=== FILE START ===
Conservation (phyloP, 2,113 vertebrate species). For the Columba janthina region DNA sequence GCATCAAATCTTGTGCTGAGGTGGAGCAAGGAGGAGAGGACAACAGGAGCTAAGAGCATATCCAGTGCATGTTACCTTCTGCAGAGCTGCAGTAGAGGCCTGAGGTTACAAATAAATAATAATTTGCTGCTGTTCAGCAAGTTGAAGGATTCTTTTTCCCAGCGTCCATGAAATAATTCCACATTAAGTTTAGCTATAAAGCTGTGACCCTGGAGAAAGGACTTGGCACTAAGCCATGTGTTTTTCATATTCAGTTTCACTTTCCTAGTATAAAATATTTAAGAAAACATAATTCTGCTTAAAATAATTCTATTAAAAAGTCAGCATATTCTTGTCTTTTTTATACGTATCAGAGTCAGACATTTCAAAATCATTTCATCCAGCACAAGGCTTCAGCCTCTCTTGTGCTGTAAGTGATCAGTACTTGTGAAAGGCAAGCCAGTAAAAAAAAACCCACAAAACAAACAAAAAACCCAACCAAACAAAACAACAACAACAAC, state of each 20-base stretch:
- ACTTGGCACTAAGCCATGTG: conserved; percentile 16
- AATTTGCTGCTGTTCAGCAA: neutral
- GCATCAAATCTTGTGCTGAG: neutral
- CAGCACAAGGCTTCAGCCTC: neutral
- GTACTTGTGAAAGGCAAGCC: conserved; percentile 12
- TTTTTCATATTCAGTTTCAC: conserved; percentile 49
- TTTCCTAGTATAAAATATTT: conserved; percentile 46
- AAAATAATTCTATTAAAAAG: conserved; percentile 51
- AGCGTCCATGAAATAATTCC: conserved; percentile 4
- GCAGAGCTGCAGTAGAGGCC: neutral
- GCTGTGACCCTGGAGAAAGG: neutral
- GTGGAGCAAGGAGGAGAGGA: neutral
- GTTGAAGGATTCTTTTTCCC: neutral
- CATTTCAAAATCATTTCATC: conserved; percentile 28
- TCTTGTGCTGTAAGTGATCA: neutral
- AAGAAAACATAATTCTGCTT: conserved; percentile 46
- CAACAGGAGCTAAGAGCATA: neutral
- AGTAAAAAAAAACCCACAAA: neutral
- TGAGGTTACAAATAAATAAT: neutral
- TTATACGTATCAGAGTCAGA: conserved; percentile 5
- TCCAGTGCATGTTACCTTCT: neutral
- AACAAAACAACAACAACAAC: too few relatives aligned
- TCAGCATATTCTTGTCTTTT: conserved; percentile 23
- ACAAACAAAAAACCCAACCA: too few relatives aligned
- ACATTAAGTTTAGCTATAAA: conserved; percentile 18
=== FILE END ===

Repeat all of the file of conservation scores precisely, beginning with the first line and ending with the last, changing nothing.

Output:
Conservation (phyloP, 2,113 vertebrate species). For the Columba janthina region DNA sequence GCATCAAATCTTGTGCTGAGGTGGAGCAAGGAGGAGAGGACAACAGGAGCTAAGAGCATATCCAGTGCATGTTACCTTCTGCAGAGCTGCAGTAGAGGCCTGAGGTTACAAATAAATAATAATTTGCTGCTGTTCAGCAAGTTGAAGGATTCTTTTTCCCAGCGTCCATGAAATAATTCCACATTAAGTTTAGCTATAAAGCTGTGACCCTGGAGAAAGGACTTGGCACTAAGCCATGTGTTTTTCATATTCAGTTTCACTTTCCTAGTATAAAATATTTAAGAAAACATAATTCTGCTTAAAATAATTCTATTAAAAAGTCAGCATATTCTTGTCTTTTTTATACGTATCAGAGTCAGACATTTCAAAATCATTTCATCCAGCACAAGGCTTCAGCCTCTCTTGTGCTGTAAGTGATCAGTACTTGTGAAAGGCAAGCCAGTAAAAAAAAACCCACAAAACAAACAAAAAACCCAACCAAACAAAACAACAACAACAAC, state of each 20-base stretch:
- ACTTGGCACTAAGCCATGTG: conserved; percentile 16
- AATTTGCTGCTGTTCAGCAA: neutral
- GCATCAAATCTTGTGCTGAG: neutral
- CAGCACAAGGCTTCAGCCTC: neutral
- GTACTTGTGAAAGGCAAGCC: conserved; percentile 12
- TTTTTCATATTCAGTTTCAC: conserved; percentile 49
- TTTCCTAGTATAAAATATTT: conserved; percentile 46
- AAAATAATTCTATTAAAAAG: conserved; percentile 51
- AGCGTCCATGAAATAATTCC: conserved; percentile 4
- GCAGAGCTGCAGTAGAGGCC: neutral
- GCTGTGACCCTGGAGAAAGG: neutral
- GTGGAGCAAGGAGGAGAGGA: neutral
- GTTGAAGGATTCTTTTTCCC: neutral
- CATTTCAAAATCATTTCATC: conserved; percentile 28
- TCTTGTGCTGTAAGTGATCA: neutral
- AAGAAAACATAATTCTGCTT: conserved; percentile 46
- CAACAGGAGCTAAGAGCATA: neutral
- AGTAAAAAAAAACCCACAAA: neutral
- TGAGGTTACAAATAAATAAT: neutral
- TTATACGTATCAGAGTCAGA: conserved; percentile 5
- TCCAGTGCATGTTACCTTCT: neutral
- AACAAAACAACAACAACAAC: too few relatives aligned
- TCAGCATATTCTTGTCTTTT: conserved; percentile 23
- ACAAACAAAAAACCCAACCA: too few relatives aligned
- ACATTAAGTTTAGCTATAAA: conserved; percentile 18